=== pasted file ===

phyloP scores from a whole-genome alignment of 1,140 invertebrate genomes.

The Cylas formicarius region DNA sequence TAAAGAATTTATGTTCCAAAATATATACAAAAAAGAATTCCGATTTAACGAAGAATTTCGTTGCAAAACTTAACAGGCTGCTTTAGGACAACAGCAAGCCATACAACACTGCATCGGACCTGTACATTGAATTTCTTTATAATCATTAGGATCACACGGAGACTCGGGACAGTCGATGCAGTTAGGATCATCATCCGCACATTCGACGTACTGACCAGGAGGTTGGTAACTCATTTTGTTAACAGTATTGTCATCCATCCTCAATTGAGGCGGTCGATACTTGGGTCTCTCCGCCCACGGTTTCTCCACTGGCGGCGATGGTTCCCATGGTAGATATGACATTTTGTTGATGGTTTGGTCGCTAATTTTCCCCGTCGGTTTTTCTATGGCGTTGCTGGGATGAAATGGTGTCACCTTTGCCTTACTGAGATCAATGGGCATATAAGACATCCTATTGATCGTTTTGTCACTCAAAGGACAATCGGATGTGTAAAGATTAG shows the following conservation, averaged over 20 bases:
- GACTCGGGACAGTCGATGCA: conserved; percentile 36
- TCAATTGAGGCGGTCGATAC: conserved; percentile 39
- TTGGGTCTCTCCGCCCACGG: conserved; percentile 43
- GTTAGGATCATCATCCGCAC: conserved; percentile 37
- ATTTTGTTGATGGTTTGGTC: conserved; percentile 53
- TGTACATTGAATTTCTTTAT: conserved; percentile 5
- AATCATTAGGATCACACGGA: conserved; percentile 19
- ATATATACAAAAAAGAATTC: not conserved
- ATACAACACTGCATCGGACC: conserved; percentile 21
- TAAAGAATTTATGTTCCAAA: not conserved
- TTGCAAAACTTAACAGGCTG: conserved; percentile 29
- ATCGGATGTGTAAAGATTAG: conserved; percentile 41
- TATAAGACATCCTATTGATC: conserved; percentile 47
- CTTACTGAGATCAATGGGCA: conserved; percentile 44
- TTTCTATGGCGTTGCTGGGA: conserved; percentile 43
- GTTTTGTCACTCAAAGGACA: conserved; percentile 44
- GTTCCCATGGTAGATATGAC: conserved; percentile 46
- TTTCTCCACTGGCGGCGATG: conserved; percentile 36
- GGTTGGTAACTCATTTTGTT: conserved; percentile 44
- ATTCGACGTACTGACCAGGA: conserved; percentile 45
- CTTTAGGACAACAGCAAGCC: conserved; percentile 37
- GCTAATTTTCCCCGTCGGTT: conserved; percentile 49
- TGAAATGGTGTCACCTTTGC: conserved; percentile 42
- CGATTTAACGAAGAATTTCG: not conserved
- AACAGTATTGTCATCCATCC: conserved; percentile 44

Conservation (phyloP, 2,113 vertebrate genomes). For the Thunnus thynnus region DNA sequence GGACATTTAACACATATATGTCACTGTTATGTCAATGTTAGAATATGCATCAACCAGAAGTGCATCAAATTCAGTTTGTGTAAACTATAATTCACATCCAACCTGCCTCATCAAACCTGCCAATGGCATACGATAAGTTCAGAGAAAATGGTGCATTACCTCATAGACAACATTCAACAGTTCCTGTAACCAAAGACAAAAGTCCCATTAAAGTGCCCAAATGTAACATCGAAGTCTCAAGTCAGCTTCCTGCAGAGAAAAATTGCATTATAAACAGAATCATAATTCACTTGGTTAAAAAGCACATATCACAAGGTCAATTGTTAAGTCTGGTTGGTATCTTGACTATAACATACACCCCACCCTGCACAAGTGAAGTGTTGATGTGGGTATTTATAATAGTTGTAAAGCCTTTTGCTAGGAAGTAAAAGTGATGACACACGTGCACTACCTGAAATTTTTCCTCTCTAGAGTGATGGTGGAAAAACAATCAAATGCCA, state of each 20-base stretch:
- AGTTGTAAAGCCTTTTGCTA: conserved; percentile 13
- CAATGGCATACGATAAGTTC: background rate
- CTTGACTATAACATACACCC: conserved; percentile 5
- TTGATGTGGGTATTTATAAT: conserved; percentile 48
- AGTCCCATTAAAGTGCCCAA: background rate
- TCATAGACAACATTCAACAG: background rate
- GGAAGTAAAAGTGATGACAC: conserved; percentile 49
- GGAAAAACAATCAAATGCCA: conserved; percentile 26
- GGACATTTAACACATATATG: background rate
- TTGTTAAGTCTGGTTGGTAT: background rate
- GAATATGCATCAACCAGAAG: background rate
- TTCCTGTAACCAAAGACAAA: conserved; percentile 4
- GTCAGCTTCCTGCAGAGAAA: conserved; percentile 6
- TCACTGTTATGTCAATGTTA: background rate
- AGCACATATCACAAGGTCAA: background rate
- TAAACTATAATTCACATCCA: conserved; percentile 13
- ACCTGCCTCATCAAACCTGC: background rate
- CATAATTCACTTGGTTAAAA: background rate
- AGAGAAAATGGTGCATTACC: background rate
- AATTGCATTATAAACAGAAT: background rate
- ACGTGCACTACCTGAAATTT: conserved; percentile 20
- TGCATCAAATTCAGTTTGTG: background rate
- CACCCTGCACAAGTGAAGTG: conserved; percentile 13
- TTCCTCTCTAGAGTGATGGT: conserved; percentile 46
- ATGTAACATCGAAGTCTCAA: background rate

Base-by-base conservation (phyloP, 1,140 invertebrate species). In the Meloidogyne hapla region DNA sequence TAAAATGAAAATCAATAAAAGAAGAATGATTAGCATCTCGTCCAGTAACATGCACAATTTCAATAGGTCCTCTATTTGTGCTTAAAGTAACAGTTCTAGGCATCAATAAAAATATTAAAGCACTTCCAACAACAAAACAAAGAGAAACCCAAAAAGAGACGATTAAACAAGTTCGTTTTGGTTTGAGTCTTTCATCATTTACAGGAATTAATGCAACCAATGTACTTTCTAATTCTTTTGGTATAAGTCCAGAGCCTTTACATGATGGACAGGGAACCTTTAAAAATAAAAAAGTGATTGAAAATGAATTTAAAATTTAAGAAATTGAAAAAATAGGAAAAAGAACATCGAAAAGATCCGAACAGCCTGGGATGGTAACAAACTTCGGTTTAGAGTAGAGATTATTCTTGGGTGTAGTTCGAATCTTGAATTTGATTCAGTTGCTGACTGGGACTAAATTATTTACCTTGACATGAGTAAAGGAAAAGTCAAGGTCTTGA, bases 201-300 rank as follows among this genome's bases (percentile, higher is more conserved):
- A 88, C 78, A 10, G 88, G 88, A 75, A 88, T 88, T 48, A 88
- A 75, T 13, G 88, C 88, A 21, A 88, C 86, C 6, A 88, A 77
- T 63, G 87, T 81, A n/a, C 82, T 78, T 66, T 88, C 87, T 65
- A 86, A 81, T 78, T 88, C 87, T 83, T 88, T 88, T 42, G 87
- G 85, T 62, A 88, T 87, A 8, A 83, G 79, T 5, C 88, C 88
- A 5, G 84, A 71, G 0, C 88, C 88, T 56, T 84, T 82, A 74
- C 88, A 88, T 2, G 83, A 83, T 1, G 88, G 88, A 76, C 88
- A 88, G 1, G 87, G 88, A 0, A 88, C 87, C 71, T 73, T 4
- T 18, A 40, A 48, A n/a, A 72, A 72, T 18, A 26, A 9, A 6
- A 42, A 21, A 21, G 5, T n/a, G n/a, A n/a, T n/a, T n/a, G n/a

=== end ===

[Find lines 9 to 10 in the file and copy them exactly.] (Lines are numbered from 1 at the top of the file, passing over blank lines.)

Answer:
- AATCATTAGGATCACACGGA: conserved; percentile 19
- ATATATACAAAAAAGAATTC: not conserved